Depending on where in the Highlands you are, I may be able to give you some things to say to the NHS Helpline to get you seen quicker!

If you're still having difficulties just send a PM.
 
#5
Given he is from some London PCT, I doubt if they are remotely interested in the Highlands or anywhere else for that matter. No doubt another tick box exercise to be shown to be taking an interest.
Try asking the DEfence Medical Services in Whitehall.
 

Fang_Farrier

LE
Kit Reviewer
Book Reviewer
#6
Well given that he asked "So does anyone have any thoughts about veterans and the NHS in London, or ideas about how we can make things better for the armed forces community?"
I thought a little bit of what happens elsewhere might be relevant.
For the purpose of NHs work called benchmarking. IE what does everybody else do.
 
#7
It's always useful to know what's going on in other regions; access to dentistry always crops up as a key concern for military families. Although some of our evidence suggests that dentists are available, but getting the right information about availability is harder than it should be. Of course London's a slightly different animal than the highlands!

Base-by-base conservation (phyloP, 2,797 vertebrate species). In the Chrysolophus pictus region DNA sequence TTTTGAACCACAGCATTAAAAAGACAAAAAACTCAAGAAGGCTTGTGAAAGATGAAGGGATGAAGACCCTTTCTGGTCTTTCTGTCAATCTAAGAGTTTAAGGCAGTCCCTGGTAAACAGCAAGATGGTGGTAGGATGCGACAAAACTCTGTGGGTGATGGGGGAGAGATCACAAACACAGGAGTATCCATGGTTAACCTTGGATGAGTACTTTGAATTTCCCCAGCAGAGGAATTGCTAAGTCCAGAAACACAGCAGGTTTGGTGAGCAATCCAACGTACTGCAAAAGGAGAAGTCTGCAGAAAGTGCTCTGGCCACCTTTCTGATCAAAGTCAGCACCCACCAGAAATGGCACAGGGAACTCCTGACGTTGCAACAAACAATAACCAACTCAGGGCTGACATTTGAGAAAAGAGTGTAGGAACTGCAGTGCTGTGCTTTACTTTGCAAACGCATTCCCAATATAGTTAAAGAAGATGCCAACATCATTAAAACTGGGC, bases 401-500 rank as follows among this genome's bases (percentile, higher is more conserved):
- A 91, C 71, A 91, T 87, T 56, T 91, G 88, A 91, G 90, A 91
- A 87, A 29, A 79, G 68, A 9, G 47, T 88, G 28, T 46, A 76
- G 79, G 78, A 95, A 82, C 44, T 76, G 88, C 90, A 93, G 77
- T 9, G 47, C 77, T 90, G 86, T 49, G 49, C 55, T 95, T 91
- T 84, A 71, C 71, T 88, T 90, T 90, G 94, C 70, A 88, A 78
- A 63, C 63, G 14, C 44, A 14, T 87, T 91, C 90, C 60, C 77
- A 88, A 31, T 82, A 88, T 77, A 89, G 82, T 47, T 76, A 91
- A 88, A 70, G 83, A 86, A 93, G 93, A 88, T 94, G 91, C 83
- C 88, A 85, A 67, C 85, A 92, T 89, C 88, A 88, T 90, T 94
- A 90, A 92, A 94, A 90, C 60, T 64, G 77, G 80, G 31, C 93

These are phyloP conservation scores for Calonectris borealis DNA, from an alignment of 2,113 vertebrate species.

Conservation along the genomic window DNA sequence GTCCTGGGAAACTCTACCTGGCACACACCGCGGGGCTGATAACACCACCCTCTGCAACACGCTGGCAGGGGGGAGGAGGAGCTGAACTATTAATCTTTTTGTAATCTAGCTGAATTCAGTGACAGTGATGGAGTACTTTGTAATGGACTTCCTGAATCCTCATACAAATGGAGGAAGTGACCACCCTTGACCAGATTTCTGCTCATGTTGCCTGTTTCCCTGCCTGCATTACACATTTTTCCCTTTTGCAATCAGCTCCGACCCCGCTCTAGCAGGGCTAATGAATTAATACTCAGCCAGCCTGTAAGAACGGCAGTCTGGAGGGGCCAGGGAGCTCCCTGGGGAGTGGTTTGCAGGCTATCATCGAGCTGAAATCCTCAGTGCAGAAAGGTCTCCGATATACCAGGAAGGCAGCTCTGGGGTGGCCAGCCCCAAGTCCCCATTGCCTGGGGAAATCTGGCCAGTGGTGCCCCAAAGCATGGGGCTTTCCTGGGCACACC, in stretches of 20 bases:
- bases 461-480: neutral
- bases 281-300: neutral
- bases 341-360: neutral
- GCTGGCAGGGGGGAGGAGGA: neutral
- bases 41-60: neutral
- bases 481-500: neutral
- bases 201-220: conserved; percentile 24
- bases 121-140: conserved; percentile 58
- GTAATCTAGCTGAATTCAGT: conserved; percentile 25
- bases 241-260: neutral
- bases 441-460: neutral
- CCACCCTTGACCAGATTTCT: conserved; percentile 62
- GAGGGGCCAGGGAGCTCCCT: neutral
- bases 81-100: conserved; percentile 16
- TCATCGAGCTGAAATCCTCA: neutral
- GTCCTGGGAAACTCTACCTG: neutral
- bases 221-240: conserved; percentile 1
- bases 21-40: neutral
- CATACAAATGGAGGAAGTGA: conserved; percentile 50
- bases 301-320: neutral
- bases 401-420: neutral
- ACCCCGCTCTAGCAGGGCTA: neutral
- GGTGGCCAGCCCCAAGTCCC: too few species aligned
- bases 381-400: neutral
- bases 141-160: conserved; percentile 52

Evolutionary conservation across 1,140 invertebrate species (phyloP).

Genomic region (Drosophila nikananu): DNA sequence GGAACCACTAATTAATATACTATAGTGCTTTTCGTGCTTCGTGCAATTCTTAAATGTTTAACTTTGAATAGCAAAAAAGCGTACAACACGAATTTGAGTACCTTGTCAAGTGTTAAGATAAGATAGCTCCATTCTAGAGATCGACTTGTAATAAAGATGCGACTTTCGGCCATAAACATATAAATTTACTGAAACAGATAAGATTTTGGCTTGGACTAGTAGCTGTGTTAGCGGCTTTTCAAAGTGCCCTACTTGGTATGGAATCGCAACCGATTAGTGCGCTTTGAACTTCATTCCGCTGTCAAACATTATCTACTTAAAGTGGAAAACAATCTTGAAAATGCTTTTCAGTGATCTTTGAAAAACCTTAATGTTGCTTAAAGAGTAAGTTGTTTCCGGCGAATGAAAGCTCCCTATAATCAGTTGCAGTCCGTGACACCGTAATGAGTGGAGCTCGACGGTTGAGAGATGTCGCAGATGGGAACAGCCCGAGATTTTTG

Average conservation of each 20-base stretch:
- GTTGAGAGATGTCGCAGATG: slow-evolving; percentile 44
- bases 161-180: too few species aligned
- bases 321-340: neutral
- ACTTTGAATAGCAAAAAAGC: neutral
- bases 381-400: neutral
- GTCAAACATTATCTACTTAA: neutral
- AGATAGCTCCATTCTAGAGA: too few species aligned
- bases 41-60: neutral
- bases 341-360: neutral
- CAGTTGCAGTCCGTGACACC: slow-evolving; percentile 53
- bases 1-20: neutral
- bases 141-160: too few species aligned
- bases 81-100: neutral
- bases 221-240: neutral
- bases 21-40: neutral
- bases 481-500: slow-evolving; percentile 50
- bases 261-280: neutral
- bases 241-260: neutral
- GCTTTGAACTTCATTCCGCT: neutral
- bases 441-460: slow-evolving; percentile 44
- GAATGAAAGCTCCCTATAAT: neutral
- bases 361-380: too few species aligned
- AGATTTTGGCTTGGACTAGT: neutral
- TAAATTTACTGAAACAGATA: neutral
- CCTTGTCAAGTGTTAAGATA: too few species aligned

#8
What is the capability and funding of prosthetics? Currently a great cause of concern is the aftercare of veterans once they have left the service.
 
#9
The NHS in England is committed to matching the quality of prosthetics provided by the DMS; that's not to say this isn't a big challenge, most NHS organisations provide prosthetics to elderly, unfit patients, and aren't used or set up to cater to the young, fit patients from the military. The funding isn't the problem, but getting the message to front line clinicians about what they should be doing for veterans takes a while to filter through.